How the book reminds you of something you've seen on TV or in a movie. It could be something from the world like an idea or a theme [issue] from the world that you connect with. [Text-to-world Connections] [When they are talking about how The author Ann Hart felt when ... is a little like a movie I watched called... the young girl was...]

 Did you ever have similar experiences? [I had the same feeling as ..]

What the story means to you [This story so far really is helping me understand...]

Your thoughts or feelings about the author's message (the theme of the story- like equal rights for boys and girls in the classroom.)


  Questioning/Comparing - I wonder why Ms. Ralston didn't get involved with her students fighting? I would find it hard to let them go and be mean to each other. I also couldn't figure out why the boys didn't try to get back at Alma more, but I guess locking her in the outhouse was bad enough. Would they get in more trouble if they did worse things to her? Did Ms. Ralston really respect the students or was she figuring out how to get the girls to carry the bucket because she was on their side all along?

Looks Like

What you liked or disliked about this part in the book and why [I wondered if ....]

 How the main character acted? [If Ann really wanted.... then why did she...]

Why you think the author chose a word? [I couldn't quite get why the author used...]

 What you thought about events [ I needed to know if ... because ...]

 Did you need more information? [I wondered why the author didn't...]

 How you are similar or different from main characters.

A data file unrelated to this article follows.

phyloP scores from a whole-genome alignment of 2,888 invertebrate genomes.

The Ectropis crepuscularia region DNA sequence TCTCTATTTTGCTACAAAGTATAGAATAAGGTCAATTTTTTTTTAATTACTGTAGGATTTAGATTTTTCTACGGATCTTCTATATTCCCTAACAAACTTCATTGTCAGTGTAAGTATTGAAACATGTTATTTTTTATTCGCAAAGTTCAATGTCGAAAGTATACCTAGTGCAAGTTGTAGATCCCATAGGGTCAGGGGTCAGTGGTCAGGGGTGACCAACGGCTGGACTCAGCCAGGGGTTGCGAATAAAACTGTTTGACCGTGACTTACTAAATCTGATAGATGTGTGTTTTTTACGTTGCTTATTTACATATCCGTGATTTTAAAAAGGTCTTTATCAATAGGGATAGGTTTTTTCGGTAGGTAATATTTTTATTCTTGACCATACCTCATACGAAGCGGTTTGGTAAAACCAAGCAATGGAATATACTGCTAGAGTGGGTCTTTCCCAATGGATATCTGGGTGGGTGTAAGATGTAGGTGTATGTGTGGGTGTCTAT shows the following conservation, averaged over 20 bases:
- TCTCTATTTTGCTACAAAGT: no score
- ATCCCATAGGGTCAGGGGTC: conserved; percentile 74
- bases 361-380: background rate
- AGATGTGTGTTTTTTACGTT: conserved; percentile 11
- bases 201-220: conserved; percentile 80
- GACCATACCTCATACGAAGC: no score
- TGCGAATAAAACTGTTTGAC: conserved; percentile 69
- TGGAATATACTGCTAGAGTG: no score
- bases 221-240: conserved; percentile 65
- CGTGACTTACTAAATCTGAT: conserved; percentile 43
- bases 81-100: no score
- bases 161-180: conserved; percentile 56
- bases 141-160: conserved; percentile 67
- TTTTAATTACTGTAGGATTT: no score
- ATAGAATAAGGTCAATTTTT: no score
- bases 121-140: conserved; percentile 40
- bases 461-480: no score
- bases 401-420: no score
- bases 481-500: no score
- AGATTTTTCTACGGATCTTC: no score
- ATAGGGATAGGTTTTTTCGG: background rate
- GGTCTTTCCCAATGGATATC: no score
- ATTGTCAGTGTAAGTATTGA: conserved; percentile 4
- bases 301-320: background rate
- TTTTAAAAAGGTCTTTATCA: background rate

Describe how characters are similar and different from each other.

 Compare something in this book to another book..



  Predicting - I think that Ms. Ralston will help the boys see that girls can do anything they can do. I think she'll come into class carrying the water bucket one morning or maybe two water buckets. Then they'll know girls are equal. [Note: Make predictions at the end of pages or chapters. Then make sure you comment on whether or not your prediction came true!

  Make a prediction about what will happen next.[ I think the boys will...]

Your predictions and whether or not they were right.[ The girls should ...]




Other ways to respond as you read. These are suggestions only, please make your response in the words you naturally use. You will monitor your understanding, visualize and synthesize when you do the following.


When the author wrote ... I could really understand ..... ....

How this book is like other books by the same author, on the same topic, or in the same genre

Whether the book is easy, just right, or challenging for you and how you know

The author's words... put me right at the scene. I felt as though...

Talk about the language the author used and what you thought about it

The words this section confused me because... so I ...

How the author builds suspense. The author wrote ... and I knew something bad was going to happen.

 Ask questions about things that confuse you or that you wonder about.
 Describe your feelings about the events in one chapter.

Describe your feelings about characters.
Copy down a quote from a character and tell why you think it's meaningful.

What you want to remember about this book

Describe your favorite part, telling why or explaining what is good about it.

Tell how you would react if you were one of  the characters in the story.
  Describe a part that surprised you.

  Write a note to the character telling her/him your thoughts about what is going on in the novel at this point. Put your emotions into it!
  Draw pictures of your favorite parts of the novel that you can visualize well.

Explain why you  couldn't finish the book